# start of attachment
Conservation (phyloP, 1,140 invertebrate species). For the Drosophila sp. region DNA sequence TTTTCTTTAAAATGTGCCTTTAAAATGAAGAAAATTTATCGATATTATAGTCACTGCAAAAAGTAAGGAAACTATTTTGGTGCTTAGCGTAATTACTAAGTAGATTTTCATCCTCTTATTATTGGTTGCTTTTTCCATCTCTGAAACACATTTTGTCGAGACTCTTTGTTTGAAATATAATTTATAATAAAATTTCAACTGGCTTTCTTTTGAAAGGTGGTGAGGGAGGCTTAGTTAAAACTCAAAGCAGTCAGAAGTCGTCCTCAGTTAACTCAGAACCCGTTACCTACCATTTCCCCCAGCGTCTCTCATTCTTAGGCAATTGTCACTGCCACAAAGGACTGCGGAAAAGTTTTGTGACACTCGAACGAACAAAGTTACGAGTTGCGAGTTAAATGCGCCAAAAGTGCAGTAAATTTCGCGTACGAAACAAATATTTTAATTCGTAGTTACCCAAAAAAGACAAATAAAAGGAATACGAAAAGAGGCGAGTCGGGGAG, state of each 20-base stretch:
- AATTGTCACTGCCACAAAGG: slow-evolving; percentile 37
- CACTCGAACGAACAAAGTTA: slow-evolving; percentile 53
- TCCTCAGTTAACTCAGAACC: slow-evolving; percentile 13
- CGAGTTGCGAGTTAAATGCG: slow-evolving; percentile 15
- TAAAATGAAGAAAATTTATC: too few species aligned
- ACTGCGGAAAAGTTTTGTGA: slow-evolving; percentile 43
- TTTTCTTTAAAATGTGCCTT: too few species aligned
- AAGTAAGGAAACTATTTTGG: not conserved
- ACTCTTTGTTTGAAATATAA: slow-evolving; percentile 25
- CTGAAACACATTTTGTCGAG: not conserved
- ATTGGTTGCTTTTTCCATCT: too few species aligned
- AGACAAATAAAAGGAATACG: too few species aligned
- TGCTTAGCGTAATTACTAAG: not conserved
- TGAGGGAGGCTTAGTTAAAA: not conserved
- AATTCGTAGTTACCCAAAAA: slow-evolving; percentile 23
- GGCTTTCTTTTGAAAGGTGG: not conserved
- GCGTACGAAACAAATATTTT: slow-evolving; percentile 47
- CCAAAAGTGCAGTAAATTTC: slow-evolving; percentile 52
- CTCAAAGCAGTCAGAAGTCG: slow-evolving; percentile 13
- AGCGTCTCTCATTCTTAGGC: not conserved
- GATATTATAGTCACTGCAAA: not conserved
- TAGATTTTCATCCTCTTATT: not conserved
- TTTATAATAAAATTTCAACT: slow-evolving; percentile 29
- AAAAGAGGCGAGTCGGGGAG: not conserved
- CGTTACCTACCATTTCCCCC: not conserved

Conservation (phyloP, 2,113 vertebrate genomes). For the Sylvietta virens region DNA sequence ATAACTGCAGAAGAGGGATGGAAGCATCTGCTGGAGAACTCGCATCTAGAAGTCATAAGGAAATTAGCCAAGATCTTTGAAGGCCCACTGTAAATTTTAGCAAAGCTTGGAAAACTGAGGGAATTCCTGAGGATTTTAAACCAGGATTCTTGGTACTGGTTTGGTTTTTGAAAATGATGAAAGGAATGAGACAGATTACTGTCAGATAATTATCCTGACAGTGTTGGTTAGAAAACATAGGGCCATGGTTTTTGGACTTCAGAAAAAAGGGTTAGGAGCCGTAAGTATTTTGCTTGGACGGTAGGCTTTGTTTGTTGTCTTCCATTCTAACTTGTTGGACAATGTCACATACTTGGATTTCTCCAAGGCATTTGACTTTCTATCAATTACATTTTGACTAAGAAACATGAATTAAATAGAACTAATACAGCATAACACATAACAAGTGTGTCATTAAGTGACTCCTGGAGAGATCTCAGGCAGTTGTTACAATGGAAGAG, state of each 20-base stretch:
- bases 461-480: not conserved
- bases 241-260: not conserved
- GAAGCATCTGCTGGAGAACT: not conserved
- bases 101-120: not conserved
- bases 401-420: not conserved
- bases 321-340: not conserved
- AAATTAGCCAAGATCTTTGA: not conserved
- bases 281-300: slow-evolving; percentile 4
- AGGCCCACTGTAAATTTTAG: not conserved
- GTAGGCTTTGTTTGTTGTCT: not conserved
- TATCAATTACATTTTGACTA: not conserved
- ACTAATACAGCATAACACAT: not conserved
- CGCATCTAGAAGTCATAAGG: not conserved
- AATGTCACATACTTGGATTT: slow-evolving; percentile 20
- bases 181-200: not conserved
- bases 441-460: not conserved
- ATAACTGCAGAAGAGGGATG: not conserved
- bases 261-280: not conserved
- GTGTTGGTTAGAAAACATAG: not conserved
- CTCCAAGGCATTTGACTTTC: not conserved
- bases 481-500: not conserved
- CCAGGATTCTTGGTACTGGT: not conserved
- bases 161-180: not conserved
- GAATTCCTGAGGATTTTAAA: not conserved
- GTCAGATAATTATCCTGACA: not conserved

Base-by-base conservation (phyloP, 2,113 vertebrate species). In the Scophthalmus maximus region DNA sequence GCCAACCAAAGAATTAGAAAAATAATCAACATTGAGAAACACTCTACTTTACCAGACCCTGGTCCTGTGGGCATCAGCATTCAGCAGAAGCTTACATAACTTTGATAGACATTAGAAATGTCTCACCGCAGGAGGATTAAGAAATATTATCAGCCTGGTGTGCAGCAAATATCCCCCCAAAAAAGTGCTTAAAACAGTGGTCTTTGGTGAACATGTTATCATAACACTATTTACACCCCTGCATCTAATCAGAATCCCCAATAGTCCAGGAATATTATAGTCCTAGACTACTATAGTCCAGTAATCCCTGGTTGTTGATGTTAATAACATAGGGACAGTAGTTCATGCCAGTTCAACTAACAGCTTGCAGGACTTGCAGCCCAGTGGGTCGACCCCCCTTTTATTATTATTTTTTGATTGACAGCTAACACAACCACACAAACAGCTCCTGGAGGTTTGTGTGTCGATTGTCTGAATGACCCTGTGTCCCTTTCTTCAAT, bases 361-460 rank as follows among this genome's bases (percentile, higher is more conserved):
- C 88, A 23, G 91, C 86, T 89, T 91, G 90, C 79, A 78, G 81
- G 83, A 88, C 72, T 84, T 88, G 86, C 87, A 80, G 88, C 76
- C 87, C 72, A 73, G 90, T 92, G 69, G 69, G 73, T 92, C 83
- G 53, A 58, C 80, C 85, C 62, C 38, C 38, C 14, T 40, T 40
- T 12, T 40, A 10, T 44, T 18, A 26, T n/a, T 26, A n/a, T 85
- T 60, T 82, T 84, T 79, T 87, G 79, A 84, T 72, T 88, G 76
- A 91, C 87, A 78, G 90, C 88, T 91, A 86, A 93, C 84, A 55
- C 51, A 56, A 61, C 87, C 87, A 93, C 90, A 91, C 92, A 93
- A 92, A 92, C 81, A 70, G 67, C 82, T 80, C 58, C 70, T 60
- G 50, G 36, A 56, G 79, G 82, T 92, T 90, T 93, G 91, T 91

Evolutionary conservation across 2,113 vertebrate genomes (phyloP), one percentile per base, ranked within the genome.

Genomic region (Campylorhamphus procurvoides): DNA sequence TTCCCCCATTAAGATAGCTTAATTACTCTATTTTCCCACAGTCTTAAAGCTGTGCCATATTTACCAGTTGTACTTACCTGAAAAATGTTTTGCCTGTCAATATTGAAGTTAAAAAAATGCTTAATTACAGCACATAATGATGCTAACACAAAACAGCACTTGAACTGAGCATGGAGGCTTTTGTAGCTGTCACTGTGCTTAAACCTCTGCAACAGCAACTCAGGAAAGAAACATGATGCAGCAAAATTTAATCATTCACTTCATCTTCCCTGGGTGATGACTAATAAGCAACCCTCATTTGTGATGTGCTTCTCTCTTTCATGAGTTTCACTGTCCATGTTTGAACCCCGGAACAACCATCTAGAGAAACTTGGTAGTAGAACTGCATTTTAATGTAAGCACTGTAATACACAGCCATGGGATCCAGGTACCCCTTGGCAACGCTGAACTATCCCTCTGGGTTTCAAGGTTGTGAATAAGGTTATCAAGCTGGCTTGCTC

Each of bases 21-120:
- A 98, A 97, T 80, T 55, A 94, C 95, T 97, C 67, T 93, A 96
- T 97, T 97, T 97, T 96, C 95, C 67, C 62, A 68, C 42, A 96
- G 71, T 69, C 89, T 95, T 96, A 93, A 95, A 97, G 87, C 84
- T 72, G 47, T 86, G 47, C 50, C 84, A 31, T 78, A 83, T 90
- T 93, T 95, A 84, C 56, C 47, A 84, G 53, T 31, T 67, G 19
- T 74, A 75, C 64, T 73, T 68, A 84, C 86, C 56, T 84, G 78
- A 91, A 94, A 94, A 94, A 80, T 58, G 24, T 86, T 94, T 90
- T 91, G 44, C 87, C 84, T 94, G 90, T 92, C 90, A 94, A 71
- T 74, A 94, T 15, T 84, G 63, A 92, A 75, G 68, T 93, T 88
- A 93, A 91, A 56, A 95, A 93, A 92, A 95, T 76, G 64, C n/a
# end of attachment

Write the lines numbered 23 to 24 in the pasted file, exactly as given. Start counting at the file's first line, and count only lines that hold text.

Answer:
- TAGATTTTCATCCTCTTATT: not conserved
- TTTATAATAAAATTTCAACT: slow-evolving; percentile 29